Damn, the kids are getting big. At home, so are the chickens.

Sunday, June 09, 2013


Yesterday was unpleasantly warm, but today there is a nice, cooling breeze. Willow and I went to a park earlier. It's nice that she still occasionally enjoys being a little kid, playing on swings and slides and such. The park even had a merry-go-round, a device that is sometimes hard to find in the safety-conscious social climate of the 21st century. No kids died while we were at the park though. Imagine that. While we were there, two small kids were repeatedly climbing, monkey-like, up the metal poles supporting the swings, so it's not like kids weren't trying to kill themselves. What would the safety cops have thought?

The chickens have been out their coop during the day and inside at night. They're getting bigger.

Earlier this season, we bought a couple of Praying Mantis egg cases. They hatched a while back, and the backyard is crawling with the little fellows now.

Currently listening to: Mariee Sioux "Pray Me A Shadow"

Thursday, June 06, 2013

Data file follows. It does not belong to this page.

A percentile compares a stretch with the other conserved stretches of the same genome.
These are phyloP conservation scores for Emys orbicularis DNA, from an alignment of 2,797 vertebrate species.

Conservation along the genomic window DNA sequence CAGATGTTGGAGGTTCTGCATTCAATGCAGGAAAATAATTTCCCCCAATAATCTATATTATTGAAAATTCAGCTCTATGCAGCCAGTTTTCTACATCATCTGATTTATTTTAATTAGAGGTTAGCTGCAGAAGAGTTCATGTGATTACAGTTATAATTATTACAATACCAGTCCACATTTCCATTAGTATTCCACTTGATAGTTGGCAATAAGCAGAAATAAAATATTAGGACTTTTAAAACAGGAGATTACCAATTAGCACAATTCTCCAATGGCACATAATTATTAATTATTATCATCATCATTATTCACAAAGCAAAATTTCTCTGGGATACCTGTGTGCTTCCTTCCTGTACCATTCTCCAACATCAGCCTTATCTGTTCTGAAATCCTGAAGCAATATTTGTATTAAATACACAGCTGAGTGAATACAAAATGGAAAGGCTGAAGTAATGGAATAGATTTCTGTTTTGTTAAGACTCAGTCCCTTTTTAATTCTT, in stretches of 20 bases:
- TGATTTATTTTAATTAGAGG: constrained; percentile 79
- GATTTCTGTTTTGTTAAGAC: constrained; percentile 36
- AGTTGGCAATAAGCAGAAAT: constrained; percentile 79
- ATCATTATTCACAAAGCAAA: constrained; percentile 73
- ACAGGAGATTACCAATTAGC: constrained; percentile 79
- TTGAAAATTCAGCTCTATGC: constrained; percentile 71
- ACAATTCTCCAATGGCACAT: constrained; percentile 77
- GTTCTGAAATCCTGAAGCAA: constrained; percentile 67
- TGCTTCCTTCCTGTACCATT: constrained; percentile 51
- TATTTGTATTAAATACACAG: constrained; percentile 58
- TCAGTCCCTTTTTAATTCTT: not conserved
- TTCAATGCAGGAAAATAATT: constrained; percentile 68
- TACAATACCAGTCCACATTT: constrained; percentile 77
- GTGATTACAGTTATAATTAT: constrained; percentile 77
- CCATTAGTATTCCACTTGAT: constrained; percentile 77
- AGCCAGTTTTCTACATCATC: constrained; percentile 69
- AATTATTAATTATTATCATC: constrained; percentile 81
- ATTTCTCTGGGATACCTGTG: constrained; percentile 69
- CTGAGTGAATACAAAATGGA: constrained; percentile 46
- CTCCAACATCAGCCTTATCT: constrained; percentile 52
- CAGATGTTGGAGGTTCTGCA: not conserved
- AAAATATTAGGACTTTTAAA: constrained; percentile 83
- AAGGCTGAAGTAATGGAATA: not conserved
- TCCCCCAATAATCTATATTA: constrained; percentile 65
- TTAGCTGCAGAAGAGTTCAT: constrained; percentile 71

Last Night Of Science Camp For The Current School Year

I'm in the middle of my last night as night supervisor at science camp until the 2013/2014 school starts. The kids this week have been kind of a handful, actually. They seem much younger and less mature than they could be. There have been Yellowjacket attacks, a concussion, illness, a large rattlesnake in camp (which apparently resisted being moved and was last reported to be under the stairs leading to our lower field), lots of kids sent home for repeatedly breaking rules, and a mess in the boy's bathroom of such epic proportions that every subsequent mess will be compared to it. Working nights, I missed out on most of the fun, although tonight lots of kids are having a hard time going to sleep.